Here is the book by the creator of the step by step videos in case you are interested in building or doing more customizing of a guitar.

The Acoustic Guitar Method
The Acoustic Guitar Method

This is a DVD, that not only gives you the basics, but you can play along with the song instructions, to pick and play.

Dunlop 6500 System 65 Guitar Maintenance Kit
Dunlop 6500 System 65 Guitar Maintenance Kit

This kit has everything you need to keep your guitar looking and sounding brand new.


Which Do You Prefer, Acoustic or Electric?

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    Post Comment

    • profile image


      4 years ago

      Good lens !. I like both , I can play well guitar . I can assemble the electronic circuit for electrical guitars .

    • profile image


      4 years ago

      Great lens full of good advice!

    • lgOlson profile imageAUTHOR

      L Olson 

      4 years ago from Northern Arizona

      @lesliesinclair: Thanks! I also found it fun and rewarding doing it myself!

    • lesliesinclair profile image


      4 years ago

      Acoustic is the sound for me. Tackling this task will be made easier for anyone who reads and follows your tutorial. Nice job.

    • craig57 lm profile image

      craig57 lm 

      5 years ago

      Thanks for sharing the information!

    • lgOlson profile imageAUTHOR

      L Olson 

      5 years ago from Northern Arizona

      @amosvee: You got that right!

    • amosvee profile image


      5 years ago

      I have had exactly two guitar lessons, so I'm not qualified to say. But it must take guts to take the neck off a guitar without a guitar tech involved!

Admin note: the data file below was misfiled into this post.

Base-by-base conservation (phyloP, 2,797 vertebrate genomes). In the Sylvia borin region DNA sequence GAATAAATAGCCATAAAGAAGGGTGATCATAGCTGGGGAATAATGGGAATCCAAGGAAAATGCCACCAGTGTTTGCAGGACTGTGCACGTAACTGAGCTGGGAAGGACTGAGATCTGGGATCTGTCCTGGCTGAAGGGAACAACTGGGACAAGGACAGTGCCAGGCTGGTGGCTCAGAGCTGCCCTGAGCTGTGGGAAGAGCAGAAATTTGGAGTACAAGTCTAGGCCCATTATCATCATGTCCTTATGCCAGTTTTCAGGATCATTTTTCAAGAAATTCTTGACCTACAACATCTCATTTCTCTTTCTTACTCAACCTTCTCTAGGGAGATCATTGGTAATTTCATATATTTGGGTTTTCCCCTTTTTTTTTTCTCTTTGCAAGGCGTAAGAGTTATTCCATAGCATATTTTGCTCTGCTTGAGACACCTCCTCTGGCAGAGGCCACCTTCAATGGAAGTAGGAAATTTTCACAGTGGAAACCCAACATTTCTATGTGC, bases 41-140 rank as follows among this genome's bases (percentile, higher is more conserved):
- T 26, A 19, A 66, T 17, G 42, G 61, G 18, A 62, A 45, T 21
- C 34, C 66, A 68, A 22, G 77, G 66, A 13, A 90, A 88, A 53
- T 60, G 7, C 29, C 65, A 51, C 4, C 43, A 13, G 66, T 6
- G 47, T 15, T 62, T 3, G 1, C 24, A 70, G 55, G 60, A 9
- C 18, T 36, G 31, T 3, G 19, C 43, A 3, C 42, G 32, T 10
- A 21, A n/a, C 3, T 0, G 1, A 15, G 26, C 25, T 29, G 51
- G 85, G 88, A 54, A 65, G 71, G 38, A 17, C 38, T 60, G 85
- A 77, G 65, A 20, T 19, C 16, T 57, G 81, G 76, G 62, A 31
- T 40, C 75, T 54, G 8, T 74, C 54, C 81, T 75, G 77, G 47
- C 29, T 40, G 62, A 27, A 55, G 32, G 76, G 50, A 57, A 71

• jknake lm profile image

      jknake lm 

      5 years ago

      I like the acoustic, I have an Ovation. But I also have an electric, I think it's a Gibson es335 which my husband had made for me when I was teaching. I haven't played for a while and I don't think I'd ever consider redoing my guitar. Amazing lens.

    • verymary profile image


      5 years ago from Chicago area

      My son plays both, as does hubby. But my son is the one I can see customizing his guitar in this manner, as he's into visual art too. Am sure he would rather be doing this than homework! :) Very cool page.

    • lgOlson profile imageAUTHOR

      L Olson 

      5 years ago from Northern Arizona

      @Diana Wenzel: Cool! Thanks for stopping by!

    • Diana Wenzel profile image

      Renaissance Woman 

      5 years ago from Colorado

      What an interesting project. I had never thought to do this with any of my guitars. Now I would not hesitate to spruce things up with new inlays. Thanks for the instructions. I'm acoustic all the way. Congrats on your feature!

    • knights93 profile image


      5 years ago

      Great lens, I'll have to try this later on!

    • Arod17 profile image


      5 years ago

      So cool really liked this Lens.

    • Elis173 profile image


      5 years ago

      Wow, i love this lens

    • lgOlson profile imageAUTHOR

      L Olson 

      5 years ago from Northern Arizona

      @Mr Criminology: Thanks!

    • Mr Criminology profile image


      5 years ago from Philippines

      clearly illustrated procedure there, nice.